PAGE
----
“It’s pretty hokey and sentimental, my favorite thing about being a scientist is getting to act in the service of humanity. Like, it’s pretty amazing knowing that my work contributes in some way to solving humans’ problems.
I actually did always want to be a scientist. I always pretended to be a scientist working in a lab, curing diseases or building technologies that would save the world from some huge problem.
I was a huge Star Trek nerd growing up, and despite the hilariously bad TV technobabble, I always liked how Gene Roddenberry and co. recognized science as being a huge part of human advancement. That really resonated with me.”
Where did you grow up? How are things different/the same in NYC?
“I grew up in Indianapolis. It’s a lot smaller than New York…and a whole lot sleepier. One of its nicknames is Naptown. Definitely fits. It’s changed a lot since I was growing up, though. There’s always been a lot of great food, art, and music, but now it’s much more a part of the city’s outward face. There are parts of the city that feel a lot like Manhattan or Brooklyn, except everything closes earlier.”
Can you think of a specific time when you found science or pursuing science challenging?
“Haha, every day? There aren’t a lot of other black faces in academic science, so it can feel pretty lonely sometimes, but I have a great group of scientist friends who are mad supportive and just amazing people.”
If you could give one piece of advice to young scientists or students, what would it be?
“Don’t let impostor syndrome get you down. You made it and you’re good enough. Whenever it hits, ask yourself, ‘who told you you’re not good enough? Who told you you don’t belong here?’ I mean, if you get caught up in comparing yourself to this person or that, how are you ever gonna find yourself, am I right?”
Have you ever made something explode or otherwise wildly go wrong in lab?
“Explode, no. But that would be pretty metal. One time, though, I did accidentally freeze something that shouldn’t have been frozen. It didn’t lead to any major consequences, so it’s a pretty boring story.”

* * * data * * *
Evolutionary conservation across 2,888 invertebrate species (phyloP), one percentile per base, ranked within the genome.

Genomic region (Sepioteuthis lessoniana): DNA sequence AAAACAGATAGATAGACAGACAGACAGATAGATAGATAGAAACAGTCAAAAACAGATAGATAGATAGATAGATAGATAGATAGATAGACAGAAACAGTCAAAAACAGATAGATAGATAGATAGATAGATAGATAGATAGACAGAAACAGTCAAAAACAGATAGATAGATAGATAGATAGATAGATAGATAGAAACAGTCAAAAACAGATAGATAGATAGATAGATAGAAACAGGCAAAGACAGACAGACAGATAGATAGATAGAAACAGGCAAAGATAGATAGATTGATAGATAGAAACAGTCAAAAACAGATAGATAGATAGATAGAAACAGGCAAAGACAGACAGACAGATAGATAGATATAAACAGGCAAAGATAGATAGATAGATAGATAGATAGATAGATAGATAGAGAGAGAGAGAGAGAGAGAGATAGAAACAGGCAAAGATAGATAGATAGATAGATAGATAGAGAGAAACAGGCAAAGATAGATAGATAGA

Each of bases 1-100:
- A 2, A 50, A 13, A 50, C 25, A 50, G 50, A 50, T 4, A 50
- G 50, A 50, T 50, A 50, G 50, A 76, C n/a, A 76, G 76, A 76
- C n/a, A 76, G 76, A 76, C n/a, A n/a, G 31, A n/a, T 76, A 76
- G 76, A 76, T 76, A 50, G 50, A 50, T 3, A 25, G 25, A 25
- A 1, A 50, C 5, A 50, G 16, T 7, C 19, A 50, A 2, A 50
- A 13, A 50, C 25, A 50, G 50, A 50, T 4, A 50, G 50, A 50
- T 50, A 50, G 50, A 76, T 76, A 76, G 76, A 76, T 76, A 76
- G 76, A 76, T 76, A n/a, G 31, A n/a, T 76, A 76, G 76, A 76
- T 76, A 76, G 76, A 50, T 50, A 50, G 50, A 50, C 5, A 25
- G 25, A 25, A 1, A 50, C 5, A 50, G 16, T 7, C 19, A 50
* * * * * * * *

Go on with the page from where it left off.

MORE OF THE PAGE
If the building was burning, what single item would you grab as you ran out the door and why?
“Eh… nothing in lab is that crucial. But at home, I’d grab my cat (my dog would just follow me).”
Tell us about yourself outside of science. How do you spend your time outside of lab?
“I’m a runner. And I like to bake. Otherwise, you’ll probably find me on my sofa, watching Netflix while my pets fight for lap space.”
If you hadn’t pursued science, what would you have done instead?
“I probably would have been an English teacher.”
What is the funniest/strangest thing you’ve seen in NYC?
“Honestly, I still get creeped out by those Times Square Elmos.”
When you are done training, do you plan to stay in NYC?
“I think so. I’ve already done one cross-country move, and I’m kind of loathe to do another. Plus, New York has gotten its claws in me. It’s ridiculous, but now I find it hard imagining living anywhere else”
If you were a lab animal/model organism, which would you be and why?
“Zebrafish. I feel like it’d be cool to be optically transparent.”
Scientists come from a huge variety of backgrounds. Through Scientists of New York (ScioNY), we hope to change the stereotypical perceptions of what a scientist looks like and highlight the diversity of STEM professionals in NYC.
First up, Devon Collins, a graduate student at The Rockefeller University